# OpenHFT/Chronicle-Map

Replicate your Key Value Store across your network, with consistency, persistance and performance.

— OpenHFT Chronicle-Map
github.com/OpenHFT/Chronicle-Map

## Features

• Ultra low latency: Chronicle Map targets median latency of both read and write queries of less than 1 microsecond in certain tests.

• High concurrency: Write queries scale well up to the number of hardware execution threads in the server. Read queries never block each other.

• Persistence to disk - (Optional)

• Multi-master replication - (Optional, commercial functionality) - Eventually-consistent, fully-redundant, asynchronous replication across servers, "last write wins" strategy by default, allows to implement custom state-based CRDT(conflict-free replicated data type) strategy.The writer can optionally wait for replication to occur across nodes or regions.

FeatureAvailability

In-memory off-heap Map

Open source

Persistence to disk

Open source

Remote calls

Commercially available

Eventually-consistent replication (100% redundancy

Commercially available

Synchronous replication

Commercially available

Partially-redundant replication

On demand

Entry expiration timeouts

On demand

## What guarantees does Chronicle Map provide in ACID terms?

• Atomicity - single-key queries are atomic if Chronicle Map is properly configured, multi-key queries are not atomic.

• Consistency - doesn’t make sense for key-value stores

• Isolation - yes; for both single- and multi-key queries.

• Durability - no; Chronicle Map can be persisted to disk, but with no guarantee as to how frequently this happens. This is under the control of the OS. All data is guaranteed to be written to disk when the Map is closed.

• Clustering and replication for Chronicle Map is provided by Chronicle Map Enterprise.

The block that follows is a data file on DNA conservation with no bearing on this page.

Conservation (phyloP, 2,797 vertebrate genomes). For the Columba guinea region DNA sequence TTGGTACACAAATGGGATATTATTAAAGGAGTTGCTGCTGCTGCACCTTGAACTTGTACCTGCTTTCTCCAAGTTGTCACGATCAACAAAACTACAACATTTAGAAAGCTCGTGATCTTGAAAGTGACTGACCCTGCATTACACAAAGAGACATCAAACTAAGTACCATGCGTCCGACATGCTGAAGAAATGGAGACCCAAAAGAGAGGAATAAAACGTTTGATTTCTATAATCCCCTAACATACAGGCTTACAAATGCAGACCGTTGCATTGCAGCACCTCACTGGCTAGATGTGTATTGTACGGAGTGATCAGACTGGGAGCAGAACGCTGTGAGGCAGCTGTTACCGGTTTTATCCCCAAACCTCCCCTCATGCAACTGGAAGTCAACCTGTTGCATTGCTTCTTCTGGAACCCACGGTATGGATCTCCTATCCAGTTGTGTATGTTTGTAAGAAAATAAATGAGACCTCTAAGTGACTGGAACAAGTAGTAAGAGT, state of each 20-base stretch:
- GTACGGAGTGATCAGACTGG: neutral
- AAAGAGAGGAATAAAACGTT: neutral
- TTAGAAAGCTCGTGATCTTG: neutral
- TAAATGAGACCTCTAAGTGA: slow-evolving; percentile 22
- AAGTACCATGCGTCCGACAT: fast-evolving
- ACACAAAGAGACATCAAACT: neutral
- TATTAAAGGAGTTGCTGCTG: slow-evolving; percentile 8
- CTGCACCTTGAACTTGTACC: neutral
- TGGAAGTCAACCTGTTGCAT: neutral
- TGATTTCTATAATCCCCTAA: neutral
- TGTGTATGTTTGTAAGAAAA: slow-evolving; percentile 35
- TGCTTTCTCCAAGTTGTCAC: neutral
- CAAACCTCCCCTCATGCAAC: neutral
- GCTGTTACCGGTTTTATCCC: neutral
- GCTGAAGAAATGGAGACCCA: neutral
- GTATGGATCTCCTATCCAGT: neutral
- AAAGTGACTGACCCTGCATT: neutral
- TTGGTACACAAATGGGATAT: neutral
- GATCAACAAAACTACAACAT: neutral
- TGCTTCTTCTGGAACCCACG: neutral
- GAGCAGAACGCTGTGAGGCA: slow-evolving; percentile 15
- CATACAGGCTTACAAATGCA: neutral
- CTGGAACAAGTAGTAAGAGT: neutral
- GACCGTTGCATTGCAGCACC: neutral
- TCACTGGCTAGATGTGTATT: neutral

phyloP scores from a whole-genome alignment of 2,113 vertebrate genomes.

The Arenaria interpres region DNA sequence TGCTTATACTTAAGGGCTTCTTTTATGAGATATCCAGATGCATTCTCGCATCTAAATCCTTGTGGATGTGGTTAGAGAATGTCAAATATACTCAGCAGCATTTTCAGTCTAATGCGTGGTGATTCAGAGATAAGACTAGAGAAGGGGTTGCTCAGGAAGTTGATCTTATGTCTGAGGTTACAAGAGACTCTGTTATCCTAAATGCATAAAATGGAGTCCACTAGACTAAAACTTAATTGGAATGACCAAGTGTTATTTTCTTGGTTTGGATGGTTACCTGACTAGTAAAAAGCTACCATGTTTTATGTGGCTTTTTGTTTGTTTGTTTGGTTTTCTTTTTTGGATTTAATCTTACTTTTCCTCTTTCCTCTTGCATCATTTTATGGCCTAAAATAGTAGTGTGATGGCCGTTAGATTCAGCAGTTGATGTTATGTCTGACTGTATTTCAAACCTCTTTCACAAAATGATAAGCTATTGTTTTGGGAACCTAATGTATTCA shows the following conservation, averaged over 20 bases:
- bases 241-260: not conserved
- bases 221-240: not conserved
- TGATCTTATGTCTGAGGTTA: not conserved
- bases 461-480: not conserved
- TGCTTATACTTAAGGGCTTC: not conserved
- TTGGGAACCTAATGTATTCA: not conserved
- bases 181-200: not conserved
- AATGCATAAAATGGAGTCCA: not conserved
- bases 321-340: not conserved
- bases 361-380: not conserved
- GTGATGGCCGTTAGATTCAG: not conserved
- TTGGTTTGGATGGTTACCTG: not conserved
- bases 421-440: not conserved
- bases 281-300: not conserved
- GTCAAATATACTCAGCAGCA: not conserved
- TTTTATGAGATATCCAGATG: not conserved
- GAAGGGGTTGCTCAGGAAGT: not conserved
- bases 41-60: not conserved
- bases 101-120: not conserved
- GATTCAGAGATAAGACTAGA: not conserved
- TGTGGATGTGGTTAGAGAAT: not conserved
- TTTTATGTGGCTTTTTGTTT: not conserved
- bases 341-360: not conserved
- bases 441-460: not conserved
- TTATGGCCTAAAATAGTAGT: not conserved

## What is the data structure of Chronicle Map?

Simply put, a Chronicle Map data store is a big chunk of shared memory (optionally mapped to disk).
It is split into independent segments; each segment has:

• an independent memory allocation for storing the entries

• a hash table for search

• a lock in shared memory (implemented via CAS loops) for managing concurrent access.

## Chronicle Map does not support:

• range queries.

• iteration over the entries in alphabetical order.

• sorting of keys.

• LRU entry eviction.

## Unique features[?]

• Multiple processes can access a Chronicle Map concurrently. At the same time, the data store is in-process for each of the accessing processes. Out-of-process approach to IPC is simply incompatible with Chronicle Map’s median latency target of < 1 μs.

• Replication without logs, with constant footprint cost, guarantees progress even if the network doesn’t sustain write rates.

## Other key points

• size not limited by memory The size of a Chronicle Map is not limited by memory (RAM), but rather by the available disk capacity.

• Eventually-consistent replication (100% redundancy) Commercially available

• Clustering and replication Commercially available

## Conclusion

• Do not use it in your production application.

• If you have more time, you can clone and read the source code or take exercise.